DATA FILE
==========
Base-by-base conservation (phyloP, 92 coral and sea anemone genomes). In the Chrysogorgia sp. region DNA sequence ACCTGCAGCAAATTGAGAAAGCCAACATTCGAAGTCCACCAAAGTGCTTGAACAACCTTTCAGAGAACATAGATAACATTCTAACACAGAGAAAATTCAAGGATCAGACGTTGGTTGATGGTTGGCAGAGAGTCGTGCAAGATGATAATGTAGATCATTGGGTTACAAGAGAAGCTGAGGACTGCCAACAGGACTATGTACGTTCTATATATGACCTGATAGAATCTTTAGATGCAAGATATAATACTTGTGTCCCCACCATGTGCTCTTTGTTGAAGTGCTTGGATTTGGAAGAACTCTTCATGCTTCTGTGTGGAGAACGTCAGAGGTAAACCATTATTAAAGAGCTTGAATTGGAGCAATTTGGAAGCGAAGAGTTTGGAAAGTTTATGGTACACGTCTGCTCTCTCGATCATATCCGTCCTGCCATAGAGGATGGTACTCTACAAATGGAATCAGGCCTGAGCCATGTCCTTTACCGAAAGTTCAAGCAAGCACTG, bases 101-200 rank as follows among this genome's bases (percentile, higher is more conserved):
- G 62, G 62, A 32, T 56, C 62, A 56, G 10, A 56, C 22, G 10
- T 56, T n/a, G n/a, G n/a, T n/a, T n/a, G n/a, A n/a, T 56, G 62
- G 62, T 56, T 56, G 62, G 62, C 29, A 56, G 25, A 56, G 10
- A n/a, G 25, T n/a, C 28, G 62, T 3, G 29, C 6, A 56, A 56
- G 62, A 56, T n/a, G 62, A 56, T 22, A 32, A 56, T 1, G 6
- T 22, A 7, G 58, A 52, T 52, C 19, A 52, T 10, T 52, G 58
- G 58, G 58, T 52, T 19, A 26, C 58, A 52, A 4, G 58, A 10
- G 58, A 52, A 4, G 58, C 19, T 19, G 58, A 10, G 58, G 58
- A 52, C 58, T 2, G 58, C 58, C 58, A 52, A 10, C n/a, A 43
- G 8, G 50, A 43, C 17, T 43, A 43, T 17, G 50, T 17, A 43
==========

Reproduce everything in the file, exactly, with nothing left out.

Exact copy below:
Base-by-base conservation (phyloP, 92 coral and sea anemone genomes). In the Chrysogorgia sp. region DNA sequence ACCTGCAGCAAATTGAGAAAGCCAACATTCGAAGTCCACCAAAGTGCTTGAACAACCTTTCAGAGAACATAGATAACATTCTAACACAGAGAAAATTCAAGGATCAGACGTTGGTTGATGGTTGGCAGAGAGTCGTGCAAGATGATAATGTAGATCATTGGGTTACAAGAGAAGCTGAGGACTGCCAACAGGACTATGTACGTTCTATATATGACCTGATAGAATCTTTAGATGCAAGATATAATACTTGTGTCCCCACCATGTGCTCTTTGTTGAAGTGCTTGGATTTGGAAGAACTCTTCATGCTTCTGTGTGGAGAACGTCAGAGGTAAACCATTATTAAAGAGCTTGAATTGGAGCAATTTGGAAGCGAAGAGTTTGGAAAGTTTATGGTACACGTCTGCTCTCTCGATCATATCCGTCCTGCCATAGAGGATGGTACTCTACAAATGGAATCAGGCCTGAGCCATGTCCTTTACCGAAAGTTCAAGCAAGCACTG, bases 101-200 rank as follows among this genome's bases (percentile, higher is more conserved):
- G 62, G 62, A 32, T 56, C 62, A 56, G 10, A 56, C 22, G 10
- T 56, T n/a, G n/a, G n/a, T n/a, T n/a, G n/a, A n/a, T 56, G 62
- G 62, T 56, T 56, G 62, G 62, C 29, A 56, G 25, A 56, G 10
- A n/a, G 25, T n/a, C 28, G 62, T 3, G 29, C 6, A 56, A 56
- G 62, A 56, T n/a, G 62, A 56, T 22, A 32, A 56, T 1, G 6
- T 22, A 7, G 58, A 52, T 52, C 19, A 52, T 10, T 52, G 58
- G 58, G 58, T 52, T 19, A 26, C 58, A 52, A 4, G 58, A 10
- G 58, A 52, A 4, G 58, C 19, T 19, G 58, A 10, G 58, G 58
- A 52, C 58, T 2, G 58, C 58, C 58, A 52, A 10, C n/a, A 43
- G 8, G 50, A 43, C 17, T 43, A 43, T 17, G 50, T 17, A 43